A fighting game player uses their resources to achieve the goal of knocking an opponent out. In SFIV, this is health bar, super bar and ultra bar, and obviously there are different resources in different games (X-Factor in UMvC3, KOF XIII has a guard bar, hyperdrive bar and power bar, etc.).

But there are other strategic elements in these games, such as spacing. It is usually advantageous to put your opponent in the corner, so the proximity of both characters to either side of the screen, and whether that's the very edge of the stage is very important. This goes back to resource spending. Sometimes you will spend super bar and/or some of your health bar, to put your opponent in the corner at the expense of immediate damage. Once you have them in the corner, you have the strategic advantage because you limit their number of options, and with certain characters, can do higher damage combos in the future. So, you sacrifice damage for position, and in doing so gain a position where it's easier for you to land a hit that can be converted into a combo, and that combo can potentially do more damage. Landing that hit is mainly to do with the footsie game!

Footsies is where you are trying to bait your opponent to make a move that you want them to make, make it whiff, and then punish this outstretched limb (vast oversimplification here, but you get the point). You do this by walking in and out of the space where that move for them is useful, while at the same time trying to push them into the corner to limit how easy it is for them to manoeuvre, and do something more risky to try and escape that situation, and punish them for doing that.

No matter what definition of the word "strategy" I read, I fail to understand how fighting games are not strategic.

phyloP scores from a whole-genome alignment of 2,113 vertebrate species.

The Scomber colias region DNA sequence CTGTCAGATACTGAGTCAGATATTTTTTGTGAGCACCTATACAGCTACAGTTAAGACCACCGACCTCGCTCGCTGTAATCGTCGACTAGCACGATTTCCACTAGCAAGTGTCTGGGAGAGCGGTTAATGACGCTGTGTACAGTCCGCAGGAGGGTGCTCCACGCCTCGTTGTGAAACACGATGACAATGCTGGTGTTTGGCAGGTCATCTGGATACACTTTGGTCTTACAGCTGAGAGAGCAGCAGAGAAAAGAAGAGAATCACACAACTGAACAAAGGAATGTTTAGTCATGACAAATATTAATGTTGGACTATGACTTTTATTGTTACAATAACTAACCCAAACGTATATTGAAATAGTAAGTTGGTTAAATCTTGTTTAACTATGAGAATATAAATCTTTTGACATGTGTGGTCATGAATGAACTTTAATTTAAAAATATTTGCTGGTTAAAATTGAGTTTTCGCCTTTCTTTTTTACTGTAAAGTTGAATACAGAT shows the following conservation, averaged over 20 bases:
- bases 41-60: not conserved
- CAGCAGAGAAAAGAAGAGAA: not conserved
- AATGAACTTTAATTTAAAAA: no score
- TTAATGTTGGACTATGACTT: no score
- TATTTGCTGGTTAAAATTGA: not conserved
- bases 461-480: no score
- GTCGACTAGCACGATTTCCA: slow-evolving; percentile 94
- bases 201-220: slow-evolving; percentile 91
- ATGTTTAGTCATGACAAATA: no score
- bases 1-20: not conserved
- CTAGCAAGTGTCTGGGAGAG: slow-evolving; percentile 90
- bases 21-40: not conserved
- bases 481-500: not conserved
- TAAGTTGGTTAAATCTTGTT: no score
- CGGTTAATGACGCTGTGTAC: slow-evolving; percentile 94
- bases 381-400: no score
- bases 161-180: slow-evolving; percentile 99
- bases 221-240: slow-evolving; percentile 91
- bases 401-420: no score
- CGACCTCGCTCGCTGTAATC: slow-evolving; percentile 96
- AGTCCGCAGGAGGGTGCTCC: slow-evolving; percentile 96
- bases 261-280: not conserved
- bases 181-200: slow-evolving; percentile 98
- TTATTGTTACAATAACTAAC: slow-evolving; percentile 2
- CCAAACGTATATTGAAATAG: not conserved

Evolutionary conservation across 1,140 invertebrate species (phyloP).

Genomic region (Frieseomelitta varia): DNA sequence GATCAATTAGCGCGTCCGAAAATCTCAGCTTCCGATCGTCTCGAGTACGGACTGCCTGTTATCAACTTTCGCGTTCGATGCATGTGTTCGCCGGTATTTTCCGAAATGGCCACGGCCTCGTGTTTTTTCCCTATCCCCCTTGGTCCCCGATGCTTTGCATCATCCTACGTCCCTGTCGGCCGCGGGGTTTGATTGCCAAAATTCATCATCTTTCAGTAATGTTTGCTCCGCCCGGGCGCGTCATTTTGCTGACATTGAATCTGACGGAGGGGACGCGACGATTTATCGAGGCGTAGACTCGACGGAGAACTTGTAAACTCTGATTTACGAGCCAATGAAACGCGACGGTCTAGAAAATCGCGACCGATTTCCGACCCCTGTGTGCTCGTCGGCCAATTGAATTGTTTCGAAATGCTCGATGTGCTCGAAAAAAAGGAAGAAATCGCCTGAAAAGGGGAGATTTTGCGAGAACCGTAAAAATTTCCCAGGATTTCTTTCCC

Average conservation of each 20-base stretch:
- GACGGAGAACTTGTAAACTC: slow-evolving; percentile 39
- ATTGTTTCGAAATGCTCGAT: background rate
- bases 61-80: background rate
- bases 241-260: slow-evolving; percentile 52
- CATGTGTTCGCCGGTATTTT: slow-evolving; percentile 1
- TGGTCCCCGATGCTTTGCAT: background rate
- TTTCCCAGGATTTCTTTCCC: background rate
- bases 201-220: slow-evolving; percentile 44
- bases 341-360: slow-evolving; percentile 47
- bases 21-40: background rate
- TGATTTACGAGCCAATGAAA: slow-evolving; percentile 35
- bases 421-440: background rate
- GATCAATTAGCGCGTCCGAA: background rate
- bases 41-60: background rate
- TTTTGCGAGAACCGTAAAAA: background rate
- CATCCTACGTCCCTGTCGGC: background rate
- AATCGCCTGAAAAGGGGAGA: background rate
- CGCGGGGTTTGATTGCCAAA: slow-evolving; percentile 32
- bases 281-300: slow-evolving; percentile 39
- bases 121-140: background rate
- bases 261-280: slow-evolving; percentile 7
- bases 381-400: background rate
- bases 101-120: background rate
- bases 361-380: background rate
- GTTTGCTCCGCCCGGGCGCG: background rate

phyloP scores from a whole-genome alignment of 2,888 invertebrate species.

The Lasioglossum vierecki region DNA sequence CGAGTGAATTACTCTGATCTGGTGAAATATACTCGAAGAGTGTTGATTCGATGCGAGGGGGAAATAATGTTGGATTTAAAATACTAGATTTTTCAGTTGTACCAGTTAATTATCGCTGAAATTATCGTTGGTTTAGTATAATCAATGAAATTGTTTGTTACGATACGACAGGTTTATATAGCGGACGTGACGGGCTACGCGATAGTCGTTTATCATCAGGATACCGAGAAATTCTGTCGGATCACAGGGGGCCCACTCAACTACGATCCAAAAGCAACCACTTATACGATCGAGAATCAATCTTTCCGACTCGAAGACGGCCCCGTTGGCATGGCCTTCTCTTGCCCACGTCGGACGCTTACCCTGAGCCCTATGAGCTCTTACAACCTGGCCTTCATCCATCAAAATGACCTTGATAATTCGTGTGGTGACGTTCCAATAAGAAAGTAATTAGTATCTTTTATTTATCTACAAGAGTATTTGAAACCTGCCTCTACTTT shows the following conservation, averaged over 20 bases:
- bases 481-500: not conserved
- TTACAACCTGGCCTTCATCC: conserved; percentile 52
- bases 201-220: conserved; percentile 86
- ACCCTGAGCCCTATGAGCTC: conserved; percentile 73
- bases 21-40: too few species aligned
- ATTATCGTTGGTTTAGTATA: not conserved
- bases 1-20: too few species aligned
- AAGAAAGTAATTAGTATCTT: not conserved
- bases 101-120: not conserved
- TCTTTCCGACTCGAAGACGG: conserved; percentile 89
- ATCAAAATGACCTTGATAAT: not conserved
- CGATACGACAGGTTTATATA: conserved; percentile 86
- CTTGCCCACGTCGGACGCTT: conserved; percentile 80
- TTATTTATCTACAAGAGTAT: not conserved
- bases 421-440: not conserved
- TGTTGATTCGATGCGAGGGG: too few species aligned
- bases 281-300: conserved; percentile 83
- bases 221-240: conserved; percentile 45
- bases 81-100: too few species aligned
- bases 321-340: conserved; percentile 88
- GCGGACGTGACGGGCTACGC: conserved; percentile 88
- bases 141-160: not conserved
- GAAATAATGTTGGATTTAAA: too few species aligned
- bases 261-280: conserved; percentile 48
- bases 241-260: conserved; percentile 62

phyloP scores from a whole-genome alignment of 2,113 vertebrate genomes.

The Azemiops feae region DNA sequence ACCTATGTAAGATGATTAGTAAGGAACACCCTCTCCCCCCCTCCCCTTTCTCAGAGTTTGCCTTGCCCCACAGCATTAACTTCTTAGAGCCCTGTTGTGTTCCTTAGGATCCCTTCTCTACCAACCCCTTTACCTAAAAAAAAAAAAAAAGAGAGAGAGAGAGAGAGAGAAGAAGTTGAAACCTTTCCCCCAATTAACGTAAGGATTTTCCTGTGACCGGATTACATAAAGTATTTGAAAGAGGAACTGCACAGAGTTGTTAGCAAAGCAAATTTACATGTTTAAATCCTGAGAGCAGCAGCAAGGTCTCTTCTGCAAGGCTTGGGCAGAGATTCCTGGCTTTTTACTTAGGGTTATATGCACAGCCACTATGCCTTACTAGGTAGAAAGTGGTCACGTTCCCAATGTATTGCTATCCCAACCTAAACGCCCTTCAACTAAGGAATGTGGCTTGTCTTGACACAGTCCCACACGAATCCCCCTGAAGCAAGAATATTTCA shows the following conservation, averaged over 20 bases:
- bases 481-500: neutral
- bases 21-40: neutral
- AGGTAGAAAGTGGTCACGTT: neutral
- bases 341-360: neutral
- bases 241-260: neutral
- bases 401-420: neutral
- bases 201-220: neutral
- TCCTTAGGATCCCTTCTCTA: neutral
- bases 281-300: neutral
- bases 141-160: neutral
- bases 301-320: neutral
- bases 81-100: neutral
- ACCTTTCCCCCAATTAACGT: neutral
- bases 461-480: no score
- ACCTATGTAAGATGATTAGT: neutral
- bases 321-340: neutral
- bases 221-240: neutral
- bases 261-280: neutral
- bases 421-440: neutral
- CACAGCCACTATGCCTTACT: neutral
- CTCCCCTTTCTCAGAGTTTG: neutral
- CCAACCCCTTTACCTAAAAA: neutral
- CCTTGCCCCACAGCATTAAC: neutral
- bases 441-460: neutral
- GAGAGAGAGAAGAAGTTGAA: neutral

Well I am glad to see Yahtzee give his OPINION of multiplayer. I agree with a decent amount of it but other things I do not.

Great thing about opinions everyone can have their own and if it does not agree with yours then it does not make it wrong. So to all the people who started raging about how he feels, so what? The man can think things that you do not agree with and the world will not catch on fire.

Thujal:

"The task of strategy is an efficient use of the available resources for the achievement of the main goal."

The strategic choice one is asked to make occurs at the character selection screen. That choice asks you to pick from a pool of resources towards the end goal of winning the fight, and, importantly, that choice is what determines the options available.

The distinction is predicated upon the common use of the words "tactics" and "strategy" as military terms. Strategy involves the grand maneuver of large units, positioning forces such that one has maximized offensive power along the weakest line of the enemy. By contrast, tactics refers to the smaller maneuvers used inside a battle to achieve local dominion. In other words, strategy determines what force is available in a conflict while tactics determines how the available forces are used.

Thujal: